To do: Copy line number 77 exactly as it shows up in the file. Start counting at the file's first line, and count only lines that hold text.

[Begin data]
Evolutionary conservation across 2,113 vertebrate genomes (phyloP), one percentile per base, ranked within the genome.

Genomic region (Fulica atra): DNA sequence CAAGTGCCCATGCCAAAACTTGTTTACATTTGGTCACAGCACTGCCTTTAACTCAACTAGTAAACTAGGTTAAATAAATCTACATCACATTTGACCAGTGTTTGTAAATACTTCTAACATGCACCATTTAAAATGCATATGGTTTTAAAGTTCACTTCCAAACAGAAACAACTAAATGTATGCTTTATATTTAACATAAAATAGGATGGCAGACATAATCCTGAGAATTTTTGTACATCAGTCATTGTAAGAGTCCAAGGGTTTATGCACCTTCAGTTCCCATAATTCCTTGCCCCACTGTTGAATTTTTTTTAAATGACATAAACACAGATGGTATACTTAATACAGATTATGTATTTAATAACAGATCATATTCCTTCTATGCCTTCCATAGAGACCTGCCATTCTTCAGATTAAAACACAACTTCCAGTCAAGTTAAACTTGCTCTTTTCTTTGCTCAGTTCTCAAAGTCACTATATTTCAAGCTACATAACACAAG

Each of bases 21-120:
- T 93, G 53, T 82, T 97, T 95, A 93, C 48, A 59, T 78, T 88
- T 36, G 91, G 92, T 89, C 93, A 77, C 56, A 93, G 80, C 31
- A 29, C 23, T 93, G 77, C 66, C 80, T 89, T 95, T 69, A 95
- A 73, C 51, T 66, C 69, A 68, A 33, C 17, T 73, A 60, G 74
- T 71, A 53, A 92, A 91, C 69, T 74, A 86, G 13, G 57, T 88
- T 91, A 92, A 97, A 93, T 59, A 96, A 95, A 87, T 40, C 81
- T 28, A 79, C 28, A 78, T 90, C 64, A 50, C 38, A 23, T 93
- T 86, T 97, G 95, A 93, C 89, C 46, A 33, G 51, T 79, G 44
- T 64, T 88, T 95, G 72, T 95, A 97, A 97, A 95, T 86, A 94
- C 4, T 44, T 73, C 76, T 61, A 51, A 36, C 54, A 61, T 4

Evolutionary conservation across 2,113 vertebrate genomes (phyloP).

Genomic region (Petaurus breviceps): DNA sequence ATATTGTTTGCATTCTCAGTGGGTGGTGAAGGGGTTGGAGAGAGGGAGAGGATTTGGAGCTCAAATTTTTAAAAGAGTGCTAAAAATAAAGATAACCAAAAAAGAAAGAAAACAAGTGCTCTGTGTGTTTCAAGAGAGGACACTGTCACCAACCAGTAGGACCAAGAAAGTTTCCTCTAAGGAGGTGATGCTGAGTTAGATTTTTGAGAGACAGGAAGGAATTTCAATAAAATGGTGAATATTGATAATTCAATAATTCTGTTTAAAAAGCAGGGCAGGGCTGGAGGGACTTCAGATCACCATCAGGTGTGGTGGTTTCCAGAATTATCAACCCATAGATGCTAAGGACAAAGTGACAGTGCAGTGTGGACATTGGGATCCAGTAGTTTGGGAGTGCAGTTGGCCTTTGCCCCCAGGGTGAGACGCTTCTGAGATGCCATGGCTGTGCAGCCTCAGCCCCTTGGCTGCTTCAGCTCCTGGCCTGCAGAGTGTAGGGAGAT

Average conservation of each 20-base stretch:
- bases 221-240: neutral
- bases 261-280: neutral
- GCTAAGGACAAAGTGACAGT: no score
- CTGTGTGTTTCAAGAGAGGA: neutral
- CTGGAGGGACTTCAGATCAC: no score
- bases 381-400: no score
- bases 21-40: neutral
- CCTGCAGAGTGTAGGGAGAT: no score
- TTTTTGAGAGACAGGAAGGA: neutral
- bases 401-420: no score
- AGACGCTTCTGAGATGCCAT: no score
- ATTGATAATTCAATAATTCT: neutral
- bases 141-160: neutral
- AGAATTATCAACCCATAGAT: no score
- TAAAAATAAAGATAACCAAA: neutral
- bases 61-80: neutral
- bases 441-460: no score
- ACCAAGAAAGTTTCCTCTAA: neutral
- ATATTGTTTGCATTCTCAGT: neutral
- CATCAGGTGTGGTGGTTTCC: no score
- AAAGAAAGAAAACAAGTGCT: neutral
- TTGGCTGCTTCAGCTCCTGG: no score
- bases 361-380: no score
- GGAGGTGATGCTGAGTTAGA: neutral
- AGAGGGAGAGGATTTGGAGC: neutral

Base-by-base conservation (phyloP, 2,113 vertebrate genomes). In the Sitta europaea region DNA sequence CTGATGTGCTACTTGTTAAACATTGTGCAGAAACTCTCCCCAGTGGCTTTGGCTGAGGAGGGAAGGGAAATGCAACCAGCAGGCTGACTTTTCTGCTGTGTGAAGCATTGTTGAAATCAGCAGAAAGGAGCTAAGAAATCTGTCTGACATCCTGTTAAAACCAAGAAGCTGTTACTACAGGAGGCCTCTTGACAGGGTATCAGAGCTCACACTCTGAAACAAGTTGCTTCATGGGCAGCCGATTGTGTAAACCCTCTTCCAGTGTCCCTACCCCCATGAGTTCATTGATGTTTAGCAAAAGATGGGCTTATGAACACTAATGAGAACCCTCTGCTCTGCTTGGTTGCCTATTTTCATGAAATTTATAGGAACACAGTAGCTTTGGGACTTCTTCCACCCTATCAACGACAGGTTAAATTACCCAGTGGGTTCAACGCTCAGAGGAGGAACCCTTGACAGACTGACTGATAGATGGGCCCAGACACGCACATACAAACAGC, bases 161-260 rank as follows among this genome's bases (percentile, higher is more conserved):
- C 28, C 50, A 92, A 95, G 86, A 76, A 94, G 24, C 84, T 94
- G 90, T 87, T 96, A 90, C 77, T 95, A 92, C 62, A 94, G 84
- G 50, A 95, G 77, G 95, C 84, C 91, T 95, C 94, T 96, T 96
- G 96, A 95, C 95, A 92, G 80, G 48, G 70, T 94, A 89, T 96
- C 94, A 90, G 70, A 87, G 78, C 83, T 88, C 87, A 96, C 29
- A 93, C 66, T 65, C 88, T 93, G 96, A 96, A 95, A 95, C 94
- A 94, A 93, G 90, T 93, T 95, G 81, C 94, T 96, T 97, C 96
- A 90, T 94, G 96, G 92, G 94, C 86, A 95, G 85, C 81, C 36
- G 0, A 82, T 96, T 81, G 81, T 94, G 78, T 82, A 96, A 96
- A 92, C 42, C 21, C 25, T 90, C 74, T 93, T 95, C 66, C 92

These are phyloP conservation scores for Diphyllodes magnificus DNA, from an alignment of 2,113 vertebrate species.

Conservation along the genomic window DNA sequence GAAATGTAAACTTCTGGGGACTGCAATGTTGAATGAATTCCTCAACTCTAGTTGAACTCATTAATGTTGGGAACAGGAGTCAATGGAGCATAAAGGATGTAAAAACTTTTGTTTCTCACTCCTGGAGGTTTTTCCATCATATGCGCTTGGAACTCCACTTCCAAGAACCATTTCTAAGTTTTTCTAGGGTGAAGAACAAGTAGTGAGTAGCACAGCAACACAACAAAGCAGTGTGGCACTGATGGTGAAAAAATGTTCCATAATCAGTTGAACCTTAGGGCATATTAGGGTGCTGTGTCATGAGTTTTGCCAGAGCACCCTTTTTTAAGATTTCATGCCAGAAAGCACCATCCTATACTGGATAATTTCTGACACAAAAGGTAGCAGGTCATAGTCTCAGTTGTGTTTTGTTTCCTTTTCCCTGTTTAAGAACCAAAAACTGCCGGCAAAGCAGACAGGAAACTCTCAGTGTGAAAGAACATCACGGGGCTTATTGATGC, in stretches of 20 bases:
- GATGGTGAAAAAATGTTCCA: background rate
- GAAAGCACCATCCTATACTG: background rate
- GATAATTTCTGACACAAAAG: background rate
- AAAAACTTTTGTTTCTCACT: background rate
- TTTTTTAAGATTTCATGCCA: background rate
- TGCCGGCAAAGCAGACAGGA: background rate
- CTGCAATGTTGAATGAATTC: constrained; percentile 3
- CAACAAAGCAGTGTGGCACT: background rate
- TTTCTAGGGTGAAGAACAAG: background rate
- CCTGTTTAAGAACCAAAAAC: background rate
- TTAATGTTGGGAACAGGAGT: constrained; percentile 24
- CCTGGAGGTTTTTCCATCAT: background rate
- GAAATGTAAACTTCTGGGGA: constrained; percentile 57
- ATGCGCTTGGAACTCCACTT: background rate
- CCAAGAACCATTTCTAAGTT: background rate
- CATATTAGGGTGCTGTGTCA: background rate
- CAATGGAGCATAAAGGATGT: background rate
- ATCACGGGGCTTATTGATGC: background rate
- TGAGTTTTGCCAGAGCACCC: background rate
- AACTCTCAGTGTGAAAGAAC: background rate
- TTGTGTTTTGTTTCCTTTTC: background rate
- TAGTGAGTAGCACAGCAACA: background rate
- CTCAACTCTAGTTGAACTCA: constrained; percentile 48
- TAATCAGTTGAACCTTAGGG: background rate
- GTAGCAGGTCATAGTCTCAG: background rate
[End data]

- CTCAACTCTAGTTGAACTCA: constrained; percentile 48